Honeysuckle lets you explore the feminine side of nostalgic videogames

The FEMICOM Museum, and by extension the FEMICOM game jam, celebrates a nostalgia for the childhood videogames we too easily disregard and forget. While MegaMan and Metroid continue to generate pixelated clones to this day, the impact of the female-oriented games of the ’80s and ’90s are instead waved away as frivolous.

Though we continue to go to painstaking lengths to analyze and recreate the male-targeted NES games of yesteryear, the incredibly successful female-targeted videogames of old are lucky if they even get a footnote in gaming’s history. But FEMICOM, and its founder Rachel Weil, believes the history of feminine games, software, and hardware deserves the same reverence as any other beloved childhood game. So, to promote the museum’s newly renovated website, Weil is hosting a game jam from now until May 5th that honors feminine games through a theme entitled “Here’s to Theresa Duncan!”

lucky if they even get a footnote in gaming’s history 

Game designer Theresa Duncan contributed three remarkably imaginative CD-ROM games during the “pink” craze of the ’90s. While most other female-targeted videogames of that time were blatant Barbie dress-em-up clones, Duncan’s adventure games told intimate and kooky stories about being a kid who also happened to be a girl. Teaming up with Rhizome, who’s running a digital preservation project for Duncan’s three CD-ROM games (Chop Suey, Smarty, and Zero Zero), Weil hopes the jam will help the female-oriented creators of today reconnect with the often overlooked feminine games of our past.

To kick off the jam, Weil published her own entry: a somewhat autobiographical story entitled Honeysuckle. Bringing metanarrative to nostalgic games, Honeysuckle‘s main action is framed by an old Windows desktop background. The Duncan-esque visuals are windowed next to a My Computer and Internet Explorer shortcut, the soundtrack (by Robby Kraft) communicating a kind of whimsy offset by an undertone of loss.

Paying homage to Duncan’s balance of the serious and silly, Honeysuckle presents a coming-of-age tale that isn’t afraid to dip into the darker crevices of poignant adult issues. Taking place in the unidentified protagonist’s backyard, her innocent interactions with neighbors across the fence become increasingly desolate, as more disappear with each revisit. In one moment, a too-cool high school girl smokes cigs while hanging off a tree, teasing her prepubescent admirer below. In the next, she’s gone, leaving behind her ever lonely admirer—your conversation with her echoing inside your head, as you wonder about the boyfriend she loved to mention, and the bruises she blamed on climbing trees.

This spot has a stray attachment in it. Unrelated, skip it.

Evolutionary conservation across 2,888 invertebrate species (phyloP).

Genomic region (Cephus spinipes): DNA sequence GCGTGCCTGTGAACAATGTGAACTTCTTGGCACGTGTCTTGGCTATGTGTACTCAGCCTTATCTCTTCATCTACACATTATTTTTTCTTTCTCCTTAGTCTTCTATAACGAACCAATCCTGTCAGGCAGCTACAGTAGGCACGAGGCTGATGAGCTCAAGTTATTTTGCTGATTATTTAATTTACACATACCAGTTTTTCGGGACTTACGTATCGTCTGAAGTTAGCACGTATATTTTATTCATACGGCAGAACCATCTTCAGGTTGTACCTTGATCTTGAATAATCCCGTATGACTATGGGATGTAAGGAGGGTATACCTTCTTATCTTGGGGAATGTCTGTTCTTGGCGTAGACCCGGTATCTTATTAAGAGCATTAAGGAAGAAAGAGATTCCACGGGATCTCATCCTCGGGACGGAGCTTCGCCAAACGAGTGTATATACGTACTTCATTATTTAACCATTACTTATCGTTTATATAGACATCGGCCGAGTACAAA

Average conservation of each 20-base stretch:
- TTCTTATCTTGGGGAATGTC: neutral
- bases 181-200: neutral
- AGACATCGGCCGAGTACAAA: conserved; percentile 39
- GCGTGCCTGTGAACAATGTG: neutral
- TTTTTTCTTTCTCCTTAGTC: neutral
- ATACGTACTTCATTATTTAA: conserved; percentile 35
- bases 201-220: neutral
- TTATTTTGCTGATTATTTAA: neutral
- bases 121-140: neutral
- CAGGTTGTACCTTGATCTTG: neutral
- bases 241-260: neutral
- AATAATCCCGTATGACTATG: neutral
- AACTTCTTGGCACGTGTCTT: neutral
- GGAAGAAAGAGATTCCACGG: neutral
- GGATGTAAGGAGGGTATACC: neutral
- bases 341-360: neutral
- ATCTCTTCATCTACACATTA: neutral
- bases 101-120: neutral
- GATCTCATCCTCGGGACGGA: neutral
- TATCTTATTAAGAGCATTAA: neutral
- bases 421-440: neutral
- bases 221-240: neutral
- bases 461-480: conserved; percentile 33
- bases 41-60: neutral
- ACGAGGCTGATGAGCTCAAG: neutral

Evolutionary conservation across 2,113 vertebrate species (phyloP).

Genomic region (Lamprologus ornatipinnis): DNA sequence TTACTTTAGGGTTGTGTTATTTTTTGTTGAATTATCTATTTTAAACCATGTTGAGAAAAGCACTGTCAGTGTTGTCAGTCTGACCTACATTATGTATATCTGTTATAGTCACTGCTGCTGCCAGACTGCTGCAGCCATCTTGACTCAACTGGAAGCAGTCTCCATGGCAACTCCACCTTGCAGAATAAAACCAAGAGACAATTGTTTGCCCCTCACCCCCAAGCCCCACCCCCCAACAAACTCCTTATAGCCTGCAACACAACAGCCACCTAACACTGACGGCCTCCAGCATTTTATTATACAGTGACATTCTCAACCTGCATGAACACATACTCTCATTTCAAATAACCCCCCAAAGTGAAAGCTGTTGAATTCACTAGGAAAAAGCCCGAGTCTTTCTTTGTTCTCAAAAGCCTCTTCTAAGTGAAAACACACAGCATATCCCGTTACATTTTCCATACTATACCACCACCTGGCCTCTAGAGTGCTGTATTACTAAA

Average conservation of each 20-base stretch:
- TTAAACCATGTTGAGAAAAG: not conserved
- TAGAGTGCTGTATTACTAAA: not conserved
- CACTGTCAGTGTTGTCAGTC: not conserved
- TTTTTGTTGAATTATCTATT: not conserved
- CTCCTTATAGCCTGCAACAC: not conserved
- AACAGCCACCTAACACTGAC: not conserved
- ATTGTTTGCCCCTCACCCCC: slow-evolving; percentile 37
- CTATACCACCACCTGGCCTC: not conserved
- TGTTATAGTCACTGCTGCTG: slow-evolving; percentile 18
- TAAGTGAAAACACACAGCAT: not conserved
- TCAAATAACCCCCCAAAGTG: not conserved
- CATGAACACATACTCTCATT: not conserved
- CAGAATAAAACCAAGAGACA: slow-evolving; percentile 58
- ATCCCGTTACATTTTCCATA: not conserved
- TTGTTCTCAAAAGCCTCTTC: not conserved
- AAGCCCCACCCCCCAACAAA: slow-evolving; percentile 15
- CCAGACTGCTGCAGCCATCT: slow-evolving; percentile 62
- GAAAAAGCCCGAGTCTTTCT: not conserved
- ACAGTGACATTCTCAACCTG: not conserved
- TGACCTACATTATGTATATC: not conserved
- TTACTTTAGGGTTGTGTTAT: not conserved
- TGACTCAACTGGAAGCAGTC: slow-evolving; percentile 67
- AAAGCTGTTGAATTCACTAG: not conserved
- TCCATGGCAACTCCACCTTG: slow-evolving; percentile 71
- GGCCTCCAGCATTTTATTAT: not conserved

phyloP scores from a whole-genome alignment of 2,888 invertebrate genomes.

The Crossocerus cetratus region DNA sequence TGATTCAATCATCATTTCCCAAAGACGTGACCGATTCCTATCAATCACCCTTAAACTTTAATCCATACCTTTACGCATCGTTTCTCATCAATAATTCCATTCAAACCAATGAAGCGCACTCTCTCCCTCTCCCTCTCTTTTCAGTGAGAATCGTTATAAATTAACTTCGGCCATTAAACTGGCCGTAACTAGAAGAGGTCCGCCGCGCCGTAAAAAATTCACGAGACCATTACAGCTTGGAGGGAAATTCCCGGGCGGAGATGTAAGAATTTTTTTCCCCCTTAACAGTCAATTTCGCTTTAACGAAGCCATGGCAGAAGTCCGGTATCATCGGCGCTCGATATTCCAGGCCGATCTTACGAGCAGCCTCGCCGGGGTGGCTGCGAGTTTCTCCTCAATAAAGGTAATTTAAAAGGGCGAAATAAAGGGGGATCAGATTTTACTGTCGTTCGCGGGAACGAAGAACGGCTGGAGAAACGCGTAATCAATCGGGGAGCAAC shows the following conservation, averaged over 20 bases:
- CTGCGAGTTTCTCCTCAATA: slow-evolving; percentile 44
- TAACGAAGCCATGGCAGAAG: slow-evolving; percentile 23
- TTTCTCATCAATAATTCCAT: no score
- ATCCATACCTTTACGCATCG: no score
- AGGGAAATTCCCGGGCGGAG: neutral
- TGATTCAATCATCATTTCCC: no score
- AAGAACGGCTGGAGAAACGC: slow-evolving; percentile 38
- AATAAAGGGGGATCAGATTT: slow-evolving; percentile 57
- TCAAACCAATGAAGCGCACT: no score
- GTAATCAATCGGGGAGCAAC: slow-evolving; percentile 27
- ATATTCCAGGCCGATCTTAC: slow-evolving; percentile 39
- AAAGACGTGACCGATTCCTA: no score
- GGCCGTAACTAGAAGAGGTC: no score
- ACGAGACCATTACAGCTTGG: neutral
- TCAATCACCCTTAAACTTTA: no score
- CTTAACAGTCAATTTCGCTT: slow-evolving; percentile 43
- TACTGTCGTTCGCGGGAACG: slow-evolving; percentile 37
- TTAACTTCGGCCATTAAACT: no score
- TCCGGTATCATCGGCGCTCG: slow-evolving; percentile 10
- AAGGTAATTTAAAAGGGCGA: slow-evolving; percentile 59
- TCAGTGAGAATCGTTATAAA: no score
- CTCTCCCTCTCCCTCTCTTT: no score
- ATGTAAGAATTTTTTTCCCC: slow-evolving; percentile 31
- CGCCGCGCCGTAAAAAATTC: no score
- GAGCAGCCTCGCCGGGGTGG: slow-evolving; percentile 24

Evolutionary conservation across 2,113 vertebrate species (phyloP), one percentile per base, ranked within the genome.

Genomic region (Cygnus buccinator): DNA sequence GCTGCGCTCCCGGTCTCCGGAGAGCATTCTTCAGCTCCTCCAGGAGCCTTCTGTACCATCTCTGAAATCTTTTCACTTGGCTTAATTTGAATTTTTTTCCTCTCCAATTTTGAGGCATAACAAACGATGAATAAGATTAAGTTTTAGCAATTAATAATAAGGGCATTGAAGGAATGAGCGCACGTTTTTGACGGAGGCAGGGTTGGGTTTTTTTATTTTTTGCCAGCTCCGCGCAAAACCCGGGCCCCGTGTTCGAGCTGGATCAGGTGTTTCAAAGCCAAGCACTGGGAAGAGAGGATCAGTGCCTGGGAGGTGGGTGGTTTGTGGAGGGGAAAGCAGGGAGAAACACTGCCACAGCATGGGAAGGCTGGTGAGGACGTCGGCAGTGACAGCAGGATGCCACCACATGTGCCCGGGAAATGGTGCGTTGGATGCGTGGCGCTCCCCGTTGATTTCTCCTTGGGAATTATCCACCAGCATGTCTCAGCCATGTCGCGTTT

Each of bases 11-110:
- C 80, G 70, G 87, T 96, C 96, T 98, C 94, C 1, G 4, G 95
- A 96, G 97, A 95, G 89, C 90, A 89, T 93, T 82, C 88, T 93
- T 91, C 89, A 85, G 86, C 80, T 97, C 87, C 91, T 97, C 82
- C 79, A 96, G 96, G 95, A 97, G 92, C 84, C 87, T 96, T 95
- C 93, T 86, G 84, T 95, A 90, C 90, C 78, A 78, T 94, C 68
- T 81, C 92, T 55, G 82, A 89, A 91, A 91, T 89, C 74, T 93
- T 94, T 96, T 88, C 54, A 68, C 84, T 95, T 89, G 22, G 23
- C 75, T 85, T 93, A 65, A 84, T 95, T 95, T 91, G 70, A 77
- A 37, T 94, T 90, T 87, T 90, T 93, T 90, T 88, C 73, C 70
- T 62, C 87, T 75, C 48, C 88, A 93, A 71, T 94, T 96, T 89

Honeysuckle captures the changes and losses you barely notice as time slips by in the whirlwind of growing up. There’s a tangible absence to every backyard interaction, not only with the inevitable disappearance of each friend, but with the objects of childhood too. A discarded doll in a pink dress lies rejected in the sandbox, the protagonist asserting that she is far too grown up to play with such a girly toy as she wonders whether she can trade it for baseball cards.

The disconnect evidenced in the protagonist’s relationship to her girl toys echoes sentiment’s Weil has expressed to Kill Screen in the past. “At a certain point in a girl’s life, she rejects those toys as being inconsequential, inferior, or superficial,” Weil explained about girly childhood videogames. “It seems somehow encoded into feminine toys. It’s obvious that they’re not for boys, but at some point they also stop being for girls. Women participate in this odd disconnect while reflecting upon their childhood. I became this anti-girl at one point myself, and only wanted to hear about boy stuff and boy hobbies—because I thought that was how people would take me more seriously.”

rejection of feminine play objects 

Weil’s jam entry distills the essence of what FEMICOM hopes to counteract: this rejection of feminine play objects, which, in the end, only serves to disconnect us from our own pasts. By helping new game-makers reconnect with our forgotten feminine game-making history, the FEMICOM jam forges a whole host of new connections, between women and the girly toys we felt we must reject—and between those who love gaming but never had the chance to marvel in its feminine past.

You can play Honeysuckle in your browser. The FEMICOM game jam ends on May 5th. Be sure to check out the FEMICOM Museum, which explores the long and wonderful history of femininity in computing.